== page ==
Hidden Risks for First Responders Hidden Risks for First Responders
By Brandon Butler, Director/Chief Instructor, TRS On the day we all tend to step back in remembrance, it is also important to look to... Hidden Risks for First Responders
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A FDNY Firefighter deals with emotions at the 9/11 site.

By Brandon Butler, Director/Chief Instructor, TRS

On the day we all tend to step back in remembrance, it is also important to look to the future and what is impacting our careers. When a First Responder starts their career we typically think and watch for the obvious dangerous things involved in our profession. Violent people, fire, hazardous materials and biological hazards, just to name a few. What we don’t look for are the things that can slowly sneak up on us. Two of these issues are mental issues and cancer.

scrubbs-quoteLet me start with mental issues such as depression, stress, anxiety and PTSD that are causing suicides by our brethren in alarming numbers. We are seeing risks to our ranks that have never been seen before. Ask any First Responder if they have been affected or know someone who committed suicide in their field and I can almost guarantee you will get an answer that they do. Our Cities and Municipalities are cutting back on mental health care due to funding; this is a nationwide trend. What we also see is a lack of understanding and negative persona that most people have about mental issues, which is a huge addition to the problem. I consistently watch agencies put together programs of peer support that are doomed to fail by the burdensome bureaucratic hierarchy and attempt to cover civil liability rather than have a system that is available and truly confidential to help our responders. What is not realized by most of those who are not in the emergency service field is what each responder has been exposed to, what we see and deal with every day. A first responder copes with the worst situations society has to offer. Most people who are not in this field would have a hard time coping with witnessing a person dying once in a lifetime, imagine seeing this yearly, or monthly, or even weekly. It’s time to see this for what it is–a legitimate medical and social issue that must be addressed to prevent the loss of fellow responders. It’s time to take a serious stand on mental stress and conditions for the people in our field. Here’s a great article on the subject with links to resources:Firehouse article on Mental Issues in the Fire and Medical Services.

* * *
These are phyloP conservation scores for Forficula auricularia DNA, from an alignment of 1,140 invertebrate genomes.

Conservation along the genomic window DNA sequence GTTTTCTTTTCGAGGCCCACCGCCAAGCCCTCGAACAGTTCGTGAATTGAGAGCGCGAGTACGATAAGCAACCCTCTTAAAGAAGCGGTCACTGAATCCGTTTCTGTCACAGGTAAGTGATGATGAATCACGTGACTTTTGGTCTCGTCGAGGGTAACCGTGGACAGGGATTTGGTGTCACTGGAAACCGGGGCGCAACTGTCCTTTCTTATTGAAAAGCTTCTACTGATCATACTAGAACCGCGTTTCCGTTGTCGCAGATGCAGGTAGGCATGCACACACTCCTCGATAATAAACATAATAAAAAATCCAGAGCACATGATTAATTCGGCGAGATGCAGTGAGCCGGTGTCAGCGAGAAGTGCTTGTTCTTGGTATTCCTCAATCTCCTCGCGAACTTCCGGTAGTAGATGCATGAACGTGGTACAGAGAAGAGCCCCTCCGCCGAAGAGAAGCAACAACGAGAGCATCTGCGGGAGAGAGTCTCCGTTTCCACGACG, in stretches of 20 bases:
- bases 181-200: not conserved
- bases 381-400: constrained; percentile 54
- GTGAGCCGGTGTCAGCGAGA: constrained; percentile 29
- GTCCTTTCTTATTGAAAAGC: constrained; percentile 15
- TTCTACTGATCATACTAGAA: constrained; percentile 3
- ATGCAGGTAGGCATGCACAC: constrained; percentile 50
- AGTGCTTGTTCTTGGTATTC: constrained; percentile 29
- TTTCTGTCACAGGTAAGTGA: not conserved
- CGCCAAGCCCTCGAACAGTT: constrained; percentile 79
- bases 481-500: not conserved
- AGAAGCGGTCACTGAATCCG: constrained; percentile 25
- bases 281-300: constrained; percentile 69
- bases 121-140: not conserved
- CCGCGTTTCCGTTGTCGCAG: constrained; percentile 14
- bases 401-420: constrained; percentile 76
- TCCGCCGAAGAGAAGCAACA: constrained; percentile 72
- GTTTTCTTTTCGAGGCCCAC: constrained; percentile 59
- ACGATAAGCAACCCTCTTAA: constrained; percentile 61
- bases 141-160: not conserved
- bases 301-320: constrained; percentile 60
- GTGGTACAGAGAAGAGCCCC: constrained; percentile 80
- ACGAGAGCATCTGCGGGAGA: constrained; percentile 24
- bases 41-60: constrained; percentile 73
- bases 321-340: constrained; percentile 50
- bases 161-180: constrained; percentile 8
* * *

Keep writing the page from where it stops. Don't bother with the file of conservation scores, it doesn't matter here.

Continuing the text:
firefighter_cancer_statsAnother issue is the one thing no one wants to hear, “You have cancer.” Although exposure is higher for Firefighters, cancer risks are prevalent for all types of First Responders. The risks are just now becoming known and more are being discovered as we progress in our careers. What is seen as a risk today was normal operations 10 to 20 years ago. For Firefighters, the old dirty gear and helmet (a sign of a salty firefighter), were slowly killing us off from the cancer causing chemicals left behind from fires. Today, we are told to clean up after a fire, wash our turnouts immediately and shower at the soonest possible convenience.